Am J Perinatol 2015; 32(02): 123-130
DOI: 10.1055/s-0034-1376179
Original Article
Thieme Medical Publishers 333 Seventh Avenue, New York, NY 10001, USA.

Pregnancy Outcomes in Marfan Syndrome: A Retrospective Cohort Study

Noura Hassan
1  Department of Obstetrics and Gynecology, Jewish General Hospital, McGill University, Montreal, Quebec, Canada
,
Valerie Patenaude
2  Centre for Clinical Epidemiology and Community Studies, Jewish General Hospital, Montreal, Quebec, Canada
,
Lisa Oddy
2  Centre for Clinical Epidemiology and Community Studies, Jewish General Hospital, Montreal, Quebec, Canada
,
Haim A. Abenhaim
1  Department of Obstetrics and Gynecology, Jewish General Hospital, McGill University, Montreal, Quebec, Canada
2  Centre for Clinical Epidemiology and Community Studies, Jewish General Hospital, Montreal, Quebec, Canada
› Author Affiliations
Further Information

Publication History

01 October 2013

31 March 2014

Publication Date:
04 June 2014 (eFirst)

Abstract

Objective Marfan syndrome (MFS) is a rare connective tissue disease with significant risk for adverse cardiovascular outcomes. Our objective was to evaluate pregnancy and cardiovascular outcomes in pregnant women with MFS.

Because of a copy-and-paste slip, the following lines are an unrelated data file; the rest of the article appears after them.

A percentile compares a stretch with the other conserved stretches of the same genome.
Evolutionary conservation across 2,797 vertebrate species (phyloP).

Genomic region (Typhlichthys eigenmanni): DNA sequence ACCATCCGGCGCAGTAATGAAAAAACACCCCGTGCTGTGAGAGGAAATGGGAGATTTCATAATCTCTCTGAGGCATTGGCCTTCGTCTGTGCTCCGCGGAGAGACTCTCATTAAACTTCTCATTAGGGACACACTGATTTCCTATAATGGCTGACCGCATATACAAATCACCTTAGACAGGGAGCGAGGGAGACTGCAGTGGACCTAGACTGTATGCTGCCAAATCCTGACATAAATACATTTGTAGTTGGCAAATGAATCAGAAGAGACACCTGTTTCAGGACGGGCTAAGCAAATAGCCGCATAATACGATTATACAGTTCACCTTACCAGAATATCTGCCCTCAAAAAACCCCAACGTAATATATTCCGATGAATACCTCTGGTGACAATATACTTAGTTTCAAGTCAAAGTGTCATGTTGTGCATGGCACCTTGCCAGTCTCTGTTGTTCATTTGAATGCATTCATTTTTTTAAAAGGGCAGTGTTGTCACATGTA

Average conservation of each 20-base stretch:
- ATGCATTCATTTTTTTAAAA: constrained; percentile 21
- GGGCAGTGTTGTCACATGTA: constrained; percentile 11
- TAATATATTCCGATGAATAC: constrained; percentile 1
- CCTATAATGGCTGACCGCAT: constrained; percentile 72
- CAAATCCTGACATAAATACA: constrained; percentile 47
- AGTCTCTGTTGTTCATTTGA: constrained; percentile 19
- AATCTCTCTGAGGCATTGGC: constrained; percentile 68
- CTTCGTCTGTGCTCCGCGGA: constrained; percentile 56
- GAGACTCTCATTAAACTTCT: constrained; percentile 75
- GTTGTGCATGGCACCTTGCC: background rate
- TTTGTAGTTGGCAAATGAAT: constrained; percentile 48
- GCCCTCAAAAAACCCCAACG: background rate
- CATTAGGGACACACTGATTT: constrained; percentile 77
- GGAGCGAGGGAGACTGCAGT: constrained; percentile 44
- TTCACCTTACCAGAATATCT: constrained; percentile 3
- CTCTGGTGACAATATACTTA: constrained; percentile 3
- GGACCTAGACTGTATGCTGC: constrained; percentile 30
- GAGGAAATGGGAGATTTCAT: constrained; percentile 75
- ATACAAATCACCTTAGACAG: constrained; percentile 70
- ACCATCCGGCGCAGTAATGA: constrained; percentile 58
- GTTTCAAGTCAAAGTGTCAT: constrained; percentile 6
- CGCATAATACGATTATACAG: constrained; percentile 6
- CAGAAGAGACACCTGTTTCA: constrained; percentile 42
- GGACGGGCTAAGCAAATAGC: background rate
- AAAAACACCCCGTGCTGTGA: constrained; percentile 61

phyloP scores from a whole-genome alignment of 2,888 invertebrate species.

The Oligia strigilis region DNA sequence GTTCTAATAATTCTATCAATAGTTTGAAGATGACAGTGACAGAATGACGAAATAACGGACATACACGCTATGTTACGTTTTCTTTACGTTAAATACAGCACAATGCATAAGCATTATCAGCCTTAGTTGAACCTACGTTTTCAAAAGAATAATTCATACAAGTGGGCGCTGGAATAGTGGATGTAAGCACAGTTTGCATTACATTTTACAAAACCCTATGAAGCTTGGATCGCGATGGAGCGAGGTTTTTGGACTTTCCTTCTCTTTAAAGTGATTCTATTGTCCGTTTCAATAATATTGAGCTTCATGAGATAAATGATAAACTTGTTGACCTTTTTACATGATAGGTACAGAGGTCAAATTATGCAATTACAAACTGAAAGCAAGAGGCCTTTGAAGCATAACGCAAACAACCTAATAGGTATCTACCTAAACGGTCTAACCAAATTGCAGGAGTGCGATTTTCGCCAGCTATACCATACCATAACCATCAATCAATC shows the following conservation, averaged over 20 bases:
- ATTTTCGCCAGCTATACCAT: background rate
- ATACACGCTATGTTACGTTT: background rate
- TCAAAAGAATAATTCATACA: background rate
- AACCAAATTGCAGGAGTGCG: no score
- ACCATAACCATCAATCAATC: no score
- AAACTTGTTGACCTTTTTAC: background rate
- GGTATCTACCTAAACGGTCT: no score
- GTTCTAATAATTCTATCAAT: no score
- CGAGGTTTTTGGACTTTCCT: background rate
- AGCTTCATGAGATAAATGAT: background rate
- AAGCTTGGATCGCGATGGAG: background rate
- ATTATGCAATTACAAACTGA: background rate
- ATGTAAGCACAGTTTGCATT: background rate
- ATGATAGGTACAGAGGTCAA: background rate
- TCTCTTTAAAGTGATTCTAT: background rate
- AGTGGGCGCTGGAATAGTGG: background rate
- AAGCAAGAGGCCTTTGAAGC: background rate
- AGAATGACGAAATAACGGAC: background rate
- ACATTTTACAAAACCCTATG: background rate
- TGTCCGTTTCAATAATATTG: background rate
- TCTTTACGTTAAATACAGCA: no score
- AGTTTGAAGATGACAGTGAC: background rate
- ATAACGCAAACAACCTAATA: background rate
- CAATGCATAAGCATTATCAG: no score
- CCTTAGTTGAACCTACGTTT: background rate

Study Design We conducted a population-based retrospective cohort study using the Healthcare Cost and Utilization Project Nationwide Inpatient Sample (HCUP NIS) database from 2003 to 2010. We used unconditional regression analyses to compare maternal and fetal outcomes among pregnancies in women with and without MFS.

Results Out of the 7,094,400 births in our cohort, 339 deliveries were to women with MFS. There was one maternal death and six aortic dissections among women with MFS. Births to women with MFS were more likely to be premature, odds ratio (OR) 2.15 (1.60–2.89), have intrauterine growth restricted and small for gestational age infants, OR 2.06 (1.24–3.43). Women with MFS were more likely to deliver by cesarean section, OR 1.91 (1.53–2.38) and were at higher risk of major morbidities including cardiac arrhythmias, OR 10.64 (5.49–20.61) and pneumothorax, OR 51.95 (6.18, 437.10).

Conclusion Pregnant women with MFS are at a particularly high risk of adverse pregnancy and cardiovascular events. Preconception counseling should take these risks into consideration and appropriate pregnancy care in tertiary centers should be considered.

Note

The funding was obtained from the authors' institution.